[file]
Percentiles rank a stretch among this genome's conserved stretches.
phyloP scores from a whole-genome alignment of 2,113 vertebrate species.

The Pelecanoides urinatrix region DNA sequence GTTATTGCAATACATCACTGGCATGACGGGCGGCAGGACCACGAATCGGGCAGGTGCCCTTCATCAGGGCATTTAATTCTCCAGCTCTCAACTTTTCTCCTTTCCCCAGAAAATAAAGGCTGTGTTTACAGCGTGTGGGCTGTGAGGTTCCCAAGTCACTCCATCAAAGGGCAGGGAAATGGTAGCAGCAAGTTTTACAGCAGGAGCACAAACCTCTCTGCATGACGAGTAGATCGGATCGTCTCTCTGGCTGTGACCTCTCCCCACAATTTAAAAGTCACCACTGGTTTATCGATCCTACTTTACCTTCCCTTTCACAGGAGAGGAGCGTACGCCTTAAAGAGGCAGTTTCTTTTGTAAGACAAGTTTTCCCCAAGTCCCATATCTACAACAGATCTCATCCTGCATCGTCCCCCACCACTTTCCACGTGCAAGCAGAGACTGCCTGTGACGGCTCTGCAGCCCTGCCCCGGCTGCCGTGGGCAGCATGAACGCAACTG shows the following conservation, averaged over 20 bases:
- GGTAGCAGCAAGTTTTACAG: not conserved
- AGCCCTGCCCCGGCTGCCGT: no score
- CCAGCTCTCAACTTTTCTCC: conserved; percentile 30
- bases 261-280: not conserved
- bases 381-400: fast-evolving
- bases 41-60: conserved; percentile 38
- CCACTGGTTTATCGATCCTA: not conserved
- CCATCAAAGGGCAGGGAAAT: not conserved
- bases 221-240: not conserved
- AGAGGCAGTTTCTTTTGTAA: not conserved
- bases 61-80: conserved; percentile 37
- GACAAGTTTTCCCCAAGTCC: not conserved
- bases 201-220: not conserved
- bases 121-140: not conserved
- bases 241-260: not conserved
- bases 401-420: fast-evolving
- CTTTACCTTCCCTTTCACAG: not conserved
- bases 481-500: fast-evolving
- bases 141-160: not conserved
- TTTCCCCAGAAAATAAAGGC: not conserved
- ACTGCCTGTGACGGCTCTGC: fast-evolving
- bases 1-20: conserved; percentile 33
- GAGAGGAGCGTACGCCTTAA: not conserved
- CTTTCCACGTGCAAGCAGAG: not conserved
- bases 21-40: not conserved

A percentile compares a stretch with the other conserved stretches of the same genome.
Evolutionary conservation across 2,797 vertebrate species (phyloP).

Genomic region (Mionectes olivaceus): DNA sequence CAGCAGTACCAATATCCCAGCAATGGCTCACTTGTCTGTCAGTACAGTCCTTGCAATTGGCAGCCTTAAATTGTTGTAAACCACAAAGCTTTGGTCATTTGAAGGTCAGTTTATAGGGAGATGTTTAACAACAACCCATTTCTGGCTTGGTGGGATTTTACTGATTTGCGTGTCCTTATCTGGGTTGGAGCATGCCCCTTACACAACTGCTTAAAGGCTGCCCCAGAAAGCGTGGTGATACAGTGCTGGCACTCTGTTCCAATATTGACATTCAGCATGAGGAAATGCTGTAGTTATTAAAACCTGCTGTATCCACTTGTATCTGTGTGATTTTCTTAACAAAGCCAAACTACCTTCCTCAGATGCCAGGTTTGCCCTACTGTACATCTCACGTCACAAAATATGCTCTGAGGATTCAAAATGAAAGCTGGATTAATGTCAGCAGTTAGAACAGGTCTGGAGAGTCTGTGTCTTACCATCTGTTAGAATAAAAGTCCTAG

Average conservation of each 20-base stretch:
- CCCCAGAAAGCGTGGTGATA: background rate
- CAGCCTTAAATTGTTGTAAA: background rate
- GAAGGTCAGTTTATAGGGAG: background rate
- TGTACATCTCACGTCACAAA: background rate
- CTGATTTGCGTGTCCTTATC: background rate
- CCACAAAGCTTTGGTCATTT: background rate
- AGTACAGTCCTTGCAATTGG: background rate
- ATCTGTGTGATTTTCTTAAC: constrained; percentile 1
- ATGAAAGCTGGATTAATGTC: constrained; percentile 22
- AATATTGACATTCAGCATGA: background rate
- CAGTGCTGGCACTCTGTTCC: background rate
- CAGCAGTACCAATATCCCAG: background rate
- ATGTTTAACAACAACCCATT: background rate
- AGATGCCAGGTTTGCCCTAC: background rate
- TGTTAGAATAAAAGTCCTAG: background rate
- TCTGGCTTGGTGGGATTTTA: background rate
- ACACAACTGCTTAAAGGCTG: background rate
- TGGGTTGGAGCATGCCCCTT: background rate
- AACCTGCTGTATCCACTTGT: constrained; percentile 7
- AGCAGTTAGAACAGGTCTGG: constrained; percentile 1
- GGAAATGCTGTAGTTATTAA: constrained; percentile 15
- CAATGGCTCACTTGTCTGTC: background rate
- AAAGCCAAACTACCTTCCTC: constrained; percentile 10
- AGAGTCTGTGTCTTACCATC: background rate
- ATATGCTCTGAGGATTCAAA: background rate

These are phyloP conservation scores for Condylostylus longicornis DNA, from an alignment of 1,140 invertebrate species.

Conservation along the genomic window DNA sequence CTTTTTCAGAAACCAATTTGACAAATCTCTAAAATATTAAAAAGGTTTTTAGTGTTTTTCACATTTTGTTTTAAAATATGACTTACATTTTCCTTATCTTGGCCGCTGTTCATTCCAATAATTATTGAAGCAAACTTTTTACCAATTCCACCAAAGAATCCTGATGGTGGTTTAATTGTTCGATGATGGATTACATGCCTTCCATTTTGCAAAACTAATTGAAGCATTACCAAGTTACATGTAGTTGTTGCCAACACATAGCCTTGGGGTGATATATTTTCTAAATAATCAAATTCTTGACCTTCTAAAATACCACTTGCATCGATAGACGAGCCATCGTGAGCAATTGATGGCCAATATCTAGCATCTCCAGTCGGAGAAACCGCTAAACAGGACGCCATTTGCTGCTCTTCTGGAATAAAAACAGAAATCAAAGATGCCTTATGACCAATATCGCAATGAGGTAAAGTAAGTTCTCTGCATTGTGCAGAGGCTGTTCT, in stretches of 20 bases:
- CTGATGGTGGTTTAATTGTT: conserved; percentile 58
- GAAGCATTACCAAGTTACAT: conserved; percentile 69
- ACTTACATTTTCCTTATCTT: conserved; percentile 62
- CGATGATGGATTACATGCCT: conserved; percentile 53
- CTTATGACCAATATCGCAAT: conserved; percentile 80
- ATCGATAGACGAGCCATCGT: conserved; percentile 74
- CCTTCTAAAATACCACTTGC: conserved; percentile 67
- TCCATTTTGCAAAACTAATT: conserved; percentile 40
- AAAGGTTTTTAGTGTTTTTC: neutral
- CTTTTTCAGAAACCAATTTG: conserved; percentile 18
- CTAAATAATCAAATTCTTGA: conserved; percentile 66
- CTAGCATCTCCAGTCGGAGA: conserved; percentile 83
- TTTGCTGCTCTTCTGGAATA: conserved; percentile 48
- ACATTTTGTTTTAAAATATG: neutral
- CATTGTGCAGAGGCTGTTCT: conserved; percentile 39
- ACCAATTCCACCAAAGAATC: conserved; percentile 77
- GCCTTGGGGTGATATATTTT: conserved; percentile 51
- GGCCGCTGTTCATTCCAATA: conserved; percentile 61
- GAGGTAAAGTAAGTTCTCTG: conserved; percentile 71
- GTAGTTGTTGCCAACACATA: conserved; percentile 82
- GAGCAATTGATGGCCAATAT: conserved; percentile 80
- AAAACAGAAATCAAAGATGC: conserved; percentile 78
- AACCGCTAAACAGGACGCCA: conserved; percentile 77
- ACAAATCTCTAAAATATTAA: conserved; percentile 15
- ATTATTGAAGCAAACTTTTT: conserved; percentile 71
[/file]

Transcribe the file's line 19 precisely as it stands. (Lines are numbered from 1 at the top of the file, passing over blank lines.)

- bases 401-420: fast-evolving